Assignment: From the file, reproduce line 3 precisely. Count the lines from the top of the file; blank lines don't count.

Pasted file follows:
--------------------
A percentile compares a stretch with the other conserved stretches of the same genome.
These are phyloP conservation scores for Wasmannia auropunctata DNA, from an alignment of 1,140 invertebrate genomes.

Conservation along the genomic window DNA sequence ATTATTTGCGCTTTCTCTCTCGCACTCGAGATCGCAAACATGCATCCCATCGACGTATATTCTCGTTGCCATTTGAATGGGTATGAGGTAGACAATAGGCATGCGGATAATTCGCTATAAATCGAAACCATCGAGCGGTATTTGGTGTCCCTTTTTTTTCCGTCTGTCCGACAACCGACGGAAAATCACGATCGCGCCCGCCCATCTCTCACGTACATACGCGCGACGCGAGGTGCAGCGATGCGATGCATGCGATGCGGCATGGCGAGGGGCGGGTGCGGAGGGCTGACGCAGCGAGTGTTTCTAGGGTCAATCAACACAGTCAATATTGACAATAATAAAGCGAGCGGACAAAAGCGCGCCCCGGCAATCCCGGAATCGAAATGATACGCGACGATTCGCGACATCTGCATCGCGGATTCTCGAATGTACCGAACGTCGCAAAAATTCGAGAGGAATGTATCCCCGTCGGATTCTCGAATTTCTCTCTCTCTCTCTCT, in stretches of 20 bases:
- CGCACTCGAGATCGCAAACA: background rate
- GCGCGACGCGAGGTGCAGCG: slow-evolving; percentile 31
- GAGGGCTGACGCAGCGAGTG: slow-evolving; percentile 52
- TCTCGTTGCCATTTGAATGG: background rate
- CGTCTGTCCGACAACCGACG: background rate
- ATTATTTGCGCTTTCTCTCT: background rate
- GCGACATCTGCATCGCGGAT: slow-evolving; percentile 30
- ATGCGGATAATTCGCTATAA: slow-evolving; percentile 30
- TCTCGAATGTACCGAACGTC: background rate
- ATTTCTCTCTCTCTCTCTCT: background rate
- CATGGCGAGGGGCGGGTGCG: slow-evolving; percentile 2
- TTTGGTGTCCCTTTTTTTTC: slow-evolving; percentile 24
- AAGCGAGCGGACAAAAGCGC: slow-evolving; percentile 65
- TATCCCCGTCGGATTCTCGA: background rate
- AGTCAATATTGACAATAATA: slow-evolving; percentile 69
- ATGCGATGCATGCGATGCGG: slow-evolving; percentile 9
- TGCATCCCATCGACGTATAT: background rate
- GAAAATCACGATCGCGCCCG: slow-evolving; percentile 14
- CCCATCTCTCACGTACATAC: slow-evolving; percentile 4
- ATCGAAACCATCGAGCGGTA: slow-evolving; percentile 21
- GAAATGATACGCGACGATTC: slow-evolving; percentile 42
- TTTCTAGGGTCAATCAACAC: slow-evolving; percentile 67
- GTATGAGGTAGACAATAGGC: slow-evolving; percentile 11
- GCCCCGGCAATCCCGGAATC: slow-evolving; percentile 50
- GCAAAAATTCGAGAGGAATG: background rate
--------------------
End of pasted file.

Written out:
Conservation along the genomic window DNA sequence ATTATTTGCGCTTTCTCTCTCGCACTCGAGATCGCAAACATGCATCCCATCGACGTATATTCTCGTTGCCATTTGAATGGGTATGAGGTAGACAATAGGCATGCGGATAATTCGCTATAAATCGAAACCATCGAGCGGTATTTGGTGTCCCTTTTTTTTCCGTCTGTCCGACAACCGACGGAAAATCACGATCGCGCCCGCCCATCTCTCACGTACATACGCGCGACGCGAGGTGCAGCGATGCGATGCATGCGATGCGGCATGGCGAGGGGCGGGTGCGGAGGGCTGACGCAGCGAGTGTTTCTAGGGTCAATCAACACAGTCAATATTGACAATAATAAAGCGAGCGGACAAAAGCGCGCCCCGGCAATCCCGGAATCGAAATGATACGCGACGATTCGCGACATCTGCATCGCGGATTCTCGAATGTACCGAACGTCGCAAAAATTCGAGAGGAATGTATCCCCGTCGGATTCTCGAATTTCTCTCTCTCTCTCTCT, in stretches of 20 bases: